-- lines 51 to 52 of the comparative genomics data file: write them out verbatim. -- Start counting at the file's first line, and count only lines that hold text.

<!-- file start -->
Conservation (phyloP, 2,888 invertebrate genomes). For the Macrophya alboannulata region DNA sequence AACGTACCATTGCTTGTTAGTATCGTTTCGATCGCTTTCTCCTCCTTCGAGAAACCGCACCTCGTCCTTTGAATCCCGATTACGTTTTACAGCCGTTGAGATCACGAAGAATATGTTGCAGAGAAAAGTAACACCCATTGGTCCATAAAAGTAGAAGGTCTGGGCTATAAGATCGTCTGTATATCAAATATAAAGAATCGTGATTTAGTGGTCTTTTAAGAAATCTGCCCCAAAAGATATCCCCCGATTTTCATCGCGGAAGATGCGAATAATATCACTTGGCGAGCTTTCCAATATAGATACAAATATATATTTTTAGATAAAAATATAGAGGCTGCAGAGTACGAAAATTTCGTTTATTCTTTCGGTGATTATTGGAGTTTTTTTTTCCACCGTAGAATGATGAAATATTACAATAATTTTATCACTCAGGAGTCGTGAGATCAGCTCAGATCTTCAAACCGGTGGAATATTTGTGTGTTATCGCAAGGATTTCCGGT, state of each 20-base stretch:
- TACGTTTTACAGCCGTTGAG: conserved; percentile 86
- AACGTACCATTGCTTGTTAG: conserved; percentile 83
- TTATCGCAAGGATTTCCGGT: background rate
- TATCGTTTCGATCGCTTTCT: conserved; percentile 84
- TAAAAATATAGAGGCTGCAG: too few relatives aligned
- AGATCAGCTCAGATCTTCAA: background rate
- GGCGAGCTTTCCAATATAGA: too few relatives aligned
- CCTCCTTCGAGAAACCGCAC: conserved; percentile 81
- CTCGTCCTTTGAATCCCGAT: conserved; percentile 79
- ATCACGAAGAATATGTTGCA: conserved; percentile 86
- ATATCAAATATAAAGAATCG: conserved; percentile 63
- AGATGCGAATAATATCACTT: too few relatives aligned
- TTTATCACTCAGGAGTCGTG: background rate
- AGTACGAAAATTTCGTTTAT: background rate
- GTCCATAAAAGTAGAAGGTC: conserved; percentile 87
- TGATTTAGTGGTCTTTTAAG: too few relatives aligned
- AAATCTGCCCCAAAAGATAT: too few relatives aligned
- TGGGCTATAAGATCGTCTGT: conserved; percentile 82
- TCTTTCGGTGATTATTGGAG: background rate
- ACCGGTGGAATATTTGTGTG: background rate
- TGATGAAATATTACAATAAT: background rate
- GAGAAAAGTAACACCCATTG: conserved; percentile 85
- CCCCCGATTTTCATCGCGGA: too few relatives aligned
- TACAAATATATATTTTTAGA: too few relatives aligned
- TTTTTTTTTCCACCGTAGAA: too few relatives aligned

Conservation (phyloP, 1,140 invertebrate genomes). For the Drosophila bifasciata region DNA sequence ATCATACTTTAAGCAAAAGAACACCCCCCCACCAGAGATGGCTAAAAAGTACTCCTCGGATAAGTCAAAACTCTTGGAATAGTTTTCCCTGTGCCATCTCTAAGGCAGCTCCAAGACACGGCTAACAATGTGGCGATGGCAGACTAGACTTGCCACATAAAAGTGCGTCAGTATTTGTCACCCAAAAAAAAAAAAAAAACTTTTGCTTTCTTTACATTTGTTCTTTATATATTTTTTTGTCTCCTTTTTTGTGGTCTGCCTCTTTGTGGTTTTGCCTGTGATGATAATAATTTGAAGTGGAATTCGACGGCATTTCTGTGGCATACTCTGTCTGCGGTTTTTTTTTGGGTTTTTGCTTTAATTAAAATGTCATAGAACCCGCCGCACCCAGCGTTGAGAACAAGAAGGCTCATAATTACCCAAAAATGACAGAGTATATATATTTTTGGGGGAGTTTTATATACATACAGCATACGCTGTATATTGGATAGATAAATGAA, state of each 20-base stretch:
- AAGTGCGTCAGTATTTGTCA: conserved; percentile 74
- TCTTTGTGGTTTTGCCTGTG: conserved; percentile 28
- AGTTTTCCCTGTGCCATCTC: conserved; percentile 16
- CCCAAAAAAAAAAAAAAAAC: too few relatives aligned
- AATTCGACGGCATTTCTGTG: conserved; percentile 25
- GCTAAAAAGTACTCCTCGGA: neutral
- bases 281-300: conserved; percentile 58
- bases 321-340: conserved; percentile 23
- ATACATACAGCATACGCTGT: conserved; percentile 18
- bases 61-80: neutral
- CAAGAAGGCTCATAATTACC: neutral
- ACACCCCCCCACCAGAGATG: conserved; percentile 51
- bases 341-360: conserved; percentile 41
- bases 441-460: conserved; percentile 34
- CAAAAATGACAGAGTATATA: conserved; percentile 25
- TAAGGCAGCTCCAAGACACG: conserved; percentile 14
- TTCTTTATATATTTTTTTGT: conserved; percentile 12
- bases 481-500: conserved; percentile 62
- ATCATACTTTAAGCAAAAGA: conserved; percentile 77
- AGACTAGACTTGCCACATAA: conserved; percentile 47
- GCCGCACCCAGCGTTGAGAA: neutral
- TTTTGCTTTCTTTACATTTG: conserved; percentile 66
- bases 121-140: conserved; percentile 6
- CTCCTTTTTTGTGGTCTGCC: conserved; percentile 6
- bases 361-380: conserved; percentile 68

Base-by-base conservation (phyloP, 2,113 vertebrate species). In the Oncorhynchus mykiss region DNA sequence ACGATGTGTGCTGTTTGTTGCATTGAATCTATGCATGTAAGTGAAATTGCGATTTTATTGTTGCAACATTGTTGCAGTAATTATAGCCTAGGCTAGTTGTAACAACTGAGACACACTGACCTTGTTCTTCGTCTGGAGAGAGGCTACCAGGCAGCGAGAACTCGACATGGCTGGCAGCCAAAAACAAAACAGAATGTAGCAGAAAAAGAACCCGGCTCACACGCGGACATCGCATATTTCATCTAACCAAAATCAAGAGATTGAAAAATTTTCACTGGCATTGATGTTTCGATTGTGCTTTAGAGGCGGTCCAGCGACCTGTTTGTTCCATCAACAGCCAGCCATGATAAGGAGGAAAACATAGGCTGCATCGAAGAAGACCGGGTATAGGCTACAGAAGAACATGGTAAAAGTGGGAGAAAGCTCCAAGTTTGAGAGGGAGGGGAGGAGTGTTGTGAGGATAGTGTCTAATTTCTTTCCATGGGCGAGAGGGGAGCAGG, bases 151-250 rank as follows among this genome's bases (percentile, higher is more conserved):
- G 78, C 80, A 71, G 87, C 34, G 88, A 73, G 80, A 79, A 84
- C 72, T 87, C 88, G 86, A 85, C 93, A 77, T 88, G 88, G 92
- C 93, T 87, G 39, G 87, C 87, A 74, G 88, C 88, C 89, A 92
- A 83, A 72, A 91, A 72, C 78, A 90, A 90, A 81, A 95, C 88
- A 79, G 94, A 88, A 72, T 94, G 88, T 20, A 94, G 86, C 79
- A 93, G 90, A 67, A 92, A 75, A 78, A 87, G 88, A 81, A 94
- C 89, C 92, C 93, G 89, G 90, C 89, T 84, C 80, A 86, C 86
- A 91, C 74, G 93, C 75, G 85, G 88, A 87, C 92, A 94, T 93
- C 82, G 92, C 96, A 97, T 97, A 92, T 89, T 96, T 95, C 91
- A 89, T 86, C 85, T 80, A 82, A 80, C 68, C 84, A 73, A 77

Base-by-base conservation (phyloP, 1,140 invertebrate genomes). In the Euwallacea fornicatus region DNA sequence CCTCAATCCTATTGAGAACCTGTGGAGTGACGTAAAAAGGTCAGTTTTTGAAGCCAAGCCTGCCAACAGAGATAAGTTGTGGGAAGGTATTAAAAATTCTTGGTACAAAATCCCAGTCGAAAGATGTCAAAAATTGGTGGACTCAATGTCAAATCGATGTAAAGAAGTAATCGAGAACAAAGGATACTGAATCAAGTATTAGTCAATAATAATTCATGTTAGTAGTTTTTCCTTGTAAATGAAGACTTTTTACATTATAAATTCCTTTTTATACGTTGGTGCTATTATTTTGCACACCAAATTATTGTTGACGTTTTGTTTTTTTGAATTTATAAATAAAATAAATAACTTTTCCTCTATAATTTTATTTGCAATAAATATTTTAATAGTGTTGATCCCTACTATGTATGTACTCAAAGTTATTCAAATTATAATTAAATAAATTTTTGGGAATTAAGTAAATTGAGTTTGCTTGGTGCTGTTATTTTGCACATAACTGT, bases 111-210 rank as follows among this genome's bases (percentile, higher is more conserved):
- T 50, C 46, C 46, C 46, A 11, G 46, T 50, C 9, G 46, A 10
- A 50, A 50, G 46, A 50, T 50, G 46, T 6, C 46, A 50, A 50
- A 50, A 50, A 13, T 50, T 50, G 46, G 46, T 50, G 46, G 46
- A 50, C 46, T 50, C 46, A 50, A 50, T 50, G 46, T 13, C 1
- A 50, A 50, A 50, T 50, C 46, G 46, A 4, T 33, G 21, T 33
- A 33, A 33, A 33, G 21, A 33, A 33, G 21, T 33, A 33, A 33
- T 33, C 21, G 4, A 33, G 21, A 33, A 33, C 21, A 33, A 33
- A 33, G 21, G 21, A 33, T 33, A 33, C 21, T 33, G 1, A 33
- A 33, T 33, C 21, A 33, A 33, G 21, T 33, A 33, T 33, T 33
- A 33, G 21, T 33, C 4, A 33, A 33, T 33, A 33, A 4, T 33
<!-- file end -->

- CTCCTTTTTTGTGGTCTGCC: conserved; percentile 6
- bases 361-380: conserved; percentile 68